Tornado No 3: Who is Storm? Where is he from?

Another ‘new comic cover’ with a tiny picture of newcomer Storm taking about a fifth of the cover space, a photo of Dave Gibbons’ face and the rest promoting the ‘sensation free gift’ which, when, laying out the comics I’d be reading in the coming week or so, gave no clues to what the gift was going to be (I know now that it was a spud gun, from the teaser ad in the previous issue). Hopefully this is the last Tornado cover that won’t have a big picture on!

The Big Editorial is not so big, and for good reason – it’s cut to about a third of normal size to make way for new thrill Storm. Despite it’s reduced size, Big E’s blurb still gets cut down further when ‘newshound Billy Preston’ speaks over him to tell the true tale of Lachlan, a wild boy in Clydesbank in ‘the last war’ – this was before the Falklands and I’m going to guess Billy doesn’t mean Korea or Vietnam! Anyway, so Storm is either based on or has parallels with this Lachlan.

Storm takes the front spot from Drago. Scot Goodall delivers poetic narration while Musquera has a more grounded, less fantastical Belardinelli style, particularly when it comes to wild landscapes. Andrew Kane has given up a job in the city as a research chemist to become a shepherd in the Scottish highlands, working for Sir Gordon Forbes, the Lord of the Manor who only has an interest in visiting once a year, and then only to shoot at wildlife. Storm is a mysterious wild boy who saves Kane’s dog Bracken when she slips down a crumbling embankment. Later, Storm attempts unsuccessfully to save a stag shot by one of Forbes’ hunting party. Kane is ordered to give chase in a landrover and follows Storm to a cave, where he is not welcome. It’s a good opener – I have no idea whether Storm is actually supposed to be superhuman – he runs around in winter barechested but for a furry waistcoat thing, swims in icy-cold water and can run across rough terrain at twenty miles an hour.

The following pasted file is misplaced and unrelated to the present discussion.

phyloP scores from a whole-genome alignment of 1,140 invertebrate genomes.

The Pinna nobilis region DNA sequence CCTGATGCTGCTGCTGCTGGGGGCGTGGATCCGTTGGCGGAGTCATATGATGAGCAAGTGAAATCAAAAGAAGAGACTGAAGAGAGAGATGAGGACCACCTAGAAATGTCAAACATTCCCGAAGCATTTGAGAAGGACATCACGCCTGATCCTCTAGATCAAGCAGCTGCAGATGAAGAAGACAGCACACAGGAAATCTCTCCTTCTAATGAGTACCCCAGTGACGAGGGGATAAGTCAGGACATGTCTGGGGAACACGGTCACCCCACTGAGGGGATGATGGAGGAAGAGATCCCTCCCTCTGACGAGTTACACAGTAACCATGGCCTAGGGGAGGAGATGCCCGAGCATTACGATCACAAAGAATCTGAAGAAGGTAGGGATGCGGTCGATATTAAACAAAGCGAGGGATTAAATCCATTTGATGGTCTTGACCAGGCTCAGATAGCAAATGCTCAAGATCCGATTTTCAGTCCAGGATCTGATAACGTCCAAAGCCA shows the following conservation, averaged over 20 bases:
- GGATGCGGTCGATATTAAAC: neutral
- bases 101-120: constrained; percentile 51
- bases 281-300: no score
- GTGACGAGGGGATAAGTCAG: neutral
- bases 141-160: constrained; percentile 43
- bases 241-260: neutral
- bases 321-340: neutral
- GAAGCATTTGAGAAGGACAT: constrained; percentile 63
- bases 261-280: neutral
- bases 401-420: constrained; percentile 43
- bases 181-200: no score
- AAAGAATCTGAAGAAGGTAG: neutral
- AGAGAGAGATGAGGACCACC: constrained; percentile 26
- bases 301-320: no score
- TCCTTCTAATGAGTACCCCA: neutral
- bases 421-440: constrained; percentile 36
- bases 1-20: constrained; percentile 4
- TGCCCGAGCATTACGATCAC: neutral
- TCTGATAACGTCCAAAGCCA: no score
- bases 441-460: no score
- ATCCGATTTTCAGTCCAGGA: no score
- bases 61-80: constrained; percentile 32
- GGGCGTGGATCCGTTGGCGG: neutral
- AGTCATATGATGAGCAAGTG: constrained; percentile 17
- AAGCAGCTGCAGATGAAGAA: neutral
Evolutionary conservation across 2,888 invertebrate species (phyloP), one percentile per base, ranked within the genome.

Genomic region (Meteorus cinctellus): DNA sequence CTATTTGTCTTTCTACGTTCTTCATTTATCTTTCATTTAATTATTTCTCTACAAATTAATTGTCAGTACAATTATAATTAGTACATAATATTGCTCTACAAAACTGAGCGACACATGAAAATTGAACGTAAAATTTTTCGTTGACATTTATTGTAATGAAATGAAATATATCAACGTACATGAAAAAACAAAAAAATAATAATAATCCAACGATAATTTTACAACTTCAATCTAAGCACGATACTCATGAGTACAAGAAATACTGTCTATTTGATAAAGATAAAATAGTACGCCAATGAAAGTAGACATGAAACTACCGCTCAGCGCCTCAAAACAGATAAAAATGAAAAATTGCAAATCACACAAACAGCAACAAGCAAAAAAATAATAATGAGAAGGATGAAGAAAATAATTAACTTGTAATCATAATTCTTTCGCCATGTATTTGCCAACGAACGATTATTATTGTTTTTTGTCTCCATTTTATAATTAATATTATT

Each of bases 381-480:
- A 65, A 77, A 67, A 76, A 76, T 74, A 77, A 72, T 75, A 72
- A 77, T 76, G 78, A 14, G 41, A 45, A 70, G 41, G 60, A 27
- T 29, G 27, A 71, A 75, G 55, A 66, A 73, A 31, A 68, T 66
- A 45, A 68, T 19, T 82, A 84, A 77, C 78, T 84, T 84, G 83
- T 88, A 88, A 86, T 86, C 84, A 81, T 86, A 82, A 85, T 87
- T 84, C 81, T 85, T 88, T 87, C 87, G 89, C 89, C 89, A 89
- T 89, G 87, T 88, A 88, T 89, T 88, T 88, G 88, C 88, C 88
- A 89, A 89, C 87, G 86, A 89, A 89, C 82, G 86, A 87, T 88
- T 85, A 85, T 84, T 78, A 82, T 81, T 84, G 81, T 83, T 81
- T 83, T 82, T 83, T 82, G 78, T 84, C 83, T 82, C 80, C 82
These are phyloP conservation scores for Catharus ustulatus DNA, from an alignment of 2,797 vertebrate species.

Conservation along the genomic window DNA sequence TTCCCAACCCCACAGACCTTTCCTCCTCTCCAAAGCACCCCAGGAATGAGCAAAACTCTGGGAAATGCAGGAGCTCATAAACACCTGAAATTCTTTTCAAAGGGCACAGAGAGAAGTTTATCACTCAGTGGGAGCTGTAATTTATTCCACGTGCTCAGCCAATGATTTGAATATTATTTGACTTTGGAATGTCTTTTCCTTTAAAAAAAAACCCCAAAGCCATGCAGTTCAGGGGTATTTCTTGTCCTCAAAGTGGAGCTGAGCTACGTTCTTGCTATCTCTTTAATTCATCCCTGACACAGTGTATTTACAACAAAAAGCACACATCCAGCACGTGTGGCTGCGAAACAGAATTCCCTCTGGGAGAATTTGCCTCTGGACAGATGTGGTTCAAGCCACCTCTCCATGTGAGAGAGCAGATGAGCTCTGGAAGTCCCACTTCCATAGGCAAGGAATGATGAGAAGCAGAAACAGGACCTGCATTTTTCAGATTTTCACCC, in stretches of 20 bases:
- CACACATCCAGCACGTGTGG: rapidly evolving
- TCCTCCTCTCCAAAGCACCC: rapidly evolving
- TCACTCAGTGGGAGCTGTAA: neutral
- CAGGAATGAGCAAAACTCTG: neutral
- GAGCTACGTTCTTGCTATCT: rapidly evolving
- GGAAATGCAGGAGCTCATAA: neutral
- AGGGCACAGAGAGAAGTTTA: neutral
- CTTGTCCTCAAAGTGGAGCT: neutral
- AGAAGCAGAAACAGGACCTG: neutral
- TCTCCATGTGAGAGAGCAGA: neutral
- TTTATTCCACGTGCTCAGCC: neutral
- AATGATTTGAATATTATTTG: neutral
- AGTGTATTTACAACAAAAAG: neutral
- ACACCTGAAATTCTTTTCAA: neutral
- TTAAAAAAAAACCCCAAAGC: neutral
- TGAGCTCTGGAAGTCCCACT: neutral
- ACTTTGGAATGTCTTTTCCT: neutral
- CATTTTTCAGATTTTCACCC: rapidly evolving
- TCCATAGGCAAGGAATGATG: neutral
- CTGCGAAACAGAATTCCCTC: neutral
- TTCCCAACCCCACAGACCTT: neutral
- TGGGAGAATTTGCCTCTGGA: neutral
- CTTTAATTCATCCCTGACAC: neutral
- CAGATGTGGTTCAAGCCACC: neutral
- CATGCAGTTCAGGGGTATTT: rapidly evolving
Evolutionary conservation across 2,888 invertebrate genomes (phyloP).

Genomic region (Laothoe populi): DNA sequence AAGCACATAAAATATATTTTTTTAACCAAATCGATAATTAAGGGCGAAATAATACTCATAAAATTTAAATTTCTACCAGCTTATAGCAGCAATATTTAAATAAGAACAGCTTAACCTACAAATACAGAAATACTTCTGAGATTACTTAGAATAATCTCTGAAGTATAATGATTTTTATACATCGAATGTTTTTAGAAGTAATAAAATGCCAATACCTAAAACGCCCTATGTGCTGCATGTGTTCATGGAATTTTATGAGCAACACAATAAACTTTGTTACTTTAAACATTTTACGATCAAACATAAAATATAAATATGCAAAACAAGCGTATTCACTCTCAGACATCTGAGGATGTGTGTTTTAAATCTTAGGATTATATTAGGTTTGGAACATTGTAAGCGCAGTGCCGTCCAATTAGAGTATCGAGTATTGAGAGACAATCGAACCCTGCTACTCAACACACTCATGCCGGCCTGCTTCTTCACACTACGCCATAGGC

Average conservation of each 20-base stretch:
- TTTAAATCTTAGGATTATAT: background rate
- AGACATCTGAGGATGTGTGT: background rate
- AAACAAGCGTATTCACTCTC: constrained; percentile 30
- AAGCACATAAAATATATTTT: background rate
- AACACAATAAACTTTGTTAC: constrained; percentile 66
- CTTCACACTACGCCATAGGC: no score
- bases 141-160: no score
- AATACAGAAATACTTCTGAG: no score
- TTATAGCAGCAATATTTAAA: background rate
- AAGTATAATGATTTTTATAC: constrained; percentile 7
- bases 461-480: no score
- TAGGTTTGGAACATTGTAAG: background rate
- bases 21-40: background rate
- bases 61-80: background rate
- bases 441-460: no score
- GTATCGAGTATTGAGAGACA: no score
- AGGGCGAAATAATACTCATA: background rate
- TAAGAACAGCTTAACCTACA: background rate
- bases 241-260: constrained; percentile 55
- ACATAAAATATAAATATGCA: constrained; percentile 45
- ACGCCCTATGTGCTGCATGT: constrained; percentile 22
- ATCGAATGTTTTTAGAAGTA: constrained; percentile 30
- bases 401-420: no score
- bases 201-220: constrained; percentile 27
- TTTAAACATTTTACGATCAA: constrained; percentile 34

Wagner’s Walk has taken the second spot, continuing with the attack by timber wolves – which is a bit odd as they’re native to North America – why would a German in Siberia think that the local wolves are anything other than Siberian wolves? Not that their breed is mentioned in this episode, but it was in the last panel of the last episode. I’ve just noticed that there’s a picture of somebody wearing a turban riding an Indian elephant in the series’ logo – spoiler! The wolves aren’t too much of a threat in the end, though dogs released by the Russian soldiers chasing them present more of a problem, leading to the trio trapped on an island in among icy water, the Russians having called for a boat to pick them up. It’s a good cliffhanger, though I do feel that sometimes ‘Next week’ tags skirt on revealing a little too much – in this case: “The Trick”.

Victor Drago and the Terror of Troll Island! Part 3, relegated from 1st place in the comic to 3rd – the last before the colour centrespread. I’m thinking that Victor Drago was the ‘Dan Dare in 2000AD’ of Tornado – supposed to be a ‘name’ to lure people in – or at least to encourage parents to buy the comic for their offspring. I’m not sure how invested I can get in a renamed rip-off of Sherlock Holmes, even if Sexton Blake had a long history beforehand. The mystery continues, with anybody who appears to know what’s going on and is willing to talk to Drago having a drastically reduced life expectancy. I’d still like to know the secret of the mystery, and really hope it lives up to Mike Dorey’s artwork. Not for the first time, all we see of the antagonist are mysterious, villainous hands.